Minecraft is a game that begs for creative play and customization of elements big and small. Leave no detail unattended to by following along with our simple tutorial to customize the yellow splash screen text found on the game’s main menu with whatever quotes, quips, or information you desire.
Why Customize The Splash Text?
You’re in the body of the article at this point which means you have more than just a passing interest in tinkering with Minecraft. While changing the splash screen text isn’t exactly installing a game changing mod or even a custom map, it’s a fun little way to personalize the game.
In fact, it’s a perfect way to sneak in a message into the game to surprise your Minecraft loving kid on their birthday, play a light-hearted prank on a friend, or inject a bit of your own humor into your personal Minecraft installation.
Further, it’s very easy to do and totally reversible with no permanent modification to the game necessary. How easy? Not only is it very easy to create and modify the necessary files from scratch (we’re about to explain how it all works and show you how) but at the end of the tutorial we’ll give you a veritable easy-button way to do it by providing a custom HTG download pack to get you started immediately.
If you’re super impatient you can jump ahead to just grab the pack but we’d recommend you read the whole guide start to finish first because there are a few critical points (even if you’re not building the pack from scratch) that will trip up the unaware.
Let’s dig in and learn a little about resource packs by crafting our own as a vehicle for loading our custom splash text.
Constructing Your Splash Text Resource Pack
Before the advent of resource packs, the only way to pull off the modification we’re about to perform (and many other modifications for that matter) was to manually edit the Minecraft.jar file. This file was, and remains, an archive of Minecraft’s core files that includes game code and assets like in-game graphics, menu backgrounds, and the splash text we’re interested in changing.
The original way to edit the splash text and other in-game assets was to open the Minecraft.jar file with a suitable archive tool like 7-Zip and replace the existing asset with the new asset. You can still edit the Minecraft.jar in this fashion if you really wish to (in Minecraft 1.8 the splash text file is located in the archive at \assets\minecrafts\texts\splashes.txt if you’d like to look at the master list or manually replace it).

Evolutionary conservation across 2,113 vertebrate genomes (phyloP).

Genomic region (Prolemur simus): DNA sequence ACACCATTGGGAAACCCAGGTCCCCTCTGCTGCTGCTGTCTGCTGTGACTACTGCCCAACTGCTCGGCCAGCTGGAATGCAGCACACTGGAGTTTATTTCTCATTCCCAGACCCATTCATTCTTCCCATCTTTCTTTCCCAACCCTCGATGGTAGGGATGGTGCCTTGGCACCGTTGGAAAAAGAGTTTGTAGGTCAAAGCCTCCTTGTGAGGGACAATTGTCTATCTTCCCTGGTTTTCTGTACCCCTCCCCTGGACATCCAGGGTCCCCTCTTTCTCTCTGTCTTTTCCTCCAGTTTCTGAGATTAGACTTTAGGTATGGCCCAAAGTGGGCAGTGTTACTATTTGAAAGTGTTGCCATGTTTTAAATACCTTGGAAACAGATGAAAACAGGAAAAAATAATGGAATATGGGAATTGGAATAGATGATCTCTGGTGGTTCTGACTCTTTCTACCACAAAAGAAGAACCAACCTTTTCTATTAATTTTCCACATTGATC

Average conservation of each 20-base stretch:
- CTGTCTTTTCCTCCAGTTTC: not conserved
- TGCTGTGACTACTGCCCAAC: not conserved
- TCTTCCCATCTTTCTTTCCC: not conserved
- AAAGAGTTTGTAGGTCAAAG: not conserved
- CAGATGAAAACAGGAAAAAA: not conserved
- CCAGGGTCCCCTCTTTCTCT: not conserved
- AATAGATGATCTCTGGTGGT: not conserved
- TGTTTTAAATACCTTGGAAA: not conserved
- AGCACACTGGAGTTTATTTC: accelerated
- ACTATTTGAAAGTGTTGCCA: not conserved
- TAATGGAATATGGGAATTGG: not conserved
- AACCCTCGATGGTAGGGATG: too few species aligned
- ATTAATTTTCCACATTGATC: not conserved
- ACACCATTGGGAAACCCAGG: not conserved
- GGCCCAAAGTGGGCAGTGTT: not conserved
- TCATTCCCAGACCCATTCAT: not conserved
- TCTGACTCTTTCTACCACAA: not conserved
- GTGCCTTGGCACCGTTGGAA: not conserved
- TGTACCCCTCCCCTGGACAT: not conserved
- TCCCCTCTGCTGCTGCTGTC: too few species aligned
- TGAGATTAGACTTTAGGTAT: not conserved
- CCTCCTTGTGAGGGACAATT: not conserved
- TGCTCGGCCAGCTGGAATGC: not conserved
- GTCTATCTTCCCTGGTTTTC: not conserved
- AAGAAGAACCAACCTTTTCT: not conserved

While you’re certainly welcome to manually edit the file and swap out the splashes.txt, we strongly recommend you follow along with us and use a resource pack instead. Why a resource pack? Since Minecraft 1.6.1 resource packs have allowed you to easily swap out Minecraft assets for third-party assets without necessitating any Minecraft.jar editing. You can load the resource pack with a mouse click or two, you can unload it the same way, and you never have to worry about screwing up anything while you’re in the guts of the Minecraft.jar.
The only real reason we can think of to manually edit the jar file as opposed to using a resource pack is if you were bent on pranking a friend while leaving no evidence behind. Barring that, the resource pack is the way to go so let’s walk you through building a simple resource pack now.
Creating Your Resource Pack’s Structure
The structure of resource packs big and small is quite simple. The resource pack is just a nested set of folders (which can be zipped up for easy storage or distribution) that mimics the folder structure and file names of the Minecraft assets found inside the Minecraft.jar.
When you load a resource pack the Minecraft app simply looks over the resource pack directories and uses any new assets available (for those items which have no new assets, it just uses the default assets like usual). As such we can create an ultra-simple resource pack that only has one new asset in it: the replacement splashes text.
To get started, navigate to the resource pack folder of your current Minecraft installation. The resource pack folder is found in the following locations based on your OS:
OS X: ~/Library/Application Support/minecraft/resourcepacks
Once you’ve navigated to that location, create a folder with the name you want to use for your resource pack. We like simple and direct names so let’s title the folder “Custom Splashes.”
Inside the “Custom Splashes” folder, create the following folders one by one, nesting each subsequent folder inside the previous folder “assets” -> “minecraft” -> “texts”. Your folder structure should look like, with including the master “resourcepacks” folder, like this:
... /Custom Splashes/
With that structure in place, it’s time to populate the folders with the necessary (and optional) asset files.
Populating Your Resource Pack
Because our resource pack is so simple we only need to populate it with two required files and one optional file. The most important file in a resource pack is the MCMeta file that tells Minecraft that the collection of files is, in fact, a resource pack.
Creating the Meta File
The MCmeta file is just a text document with a modified extension. While in the base folder of your resource pack, in our case “Custom Splashes” create a new text document and past the following text into it:
Save the file as “pack.mcmeta”; make sure that you save or rename it so that the mcmeta part is the actual file extension and not part of the file name (e.g. pack.mcmeta.txt won’t work).
Creating the Splashes TXT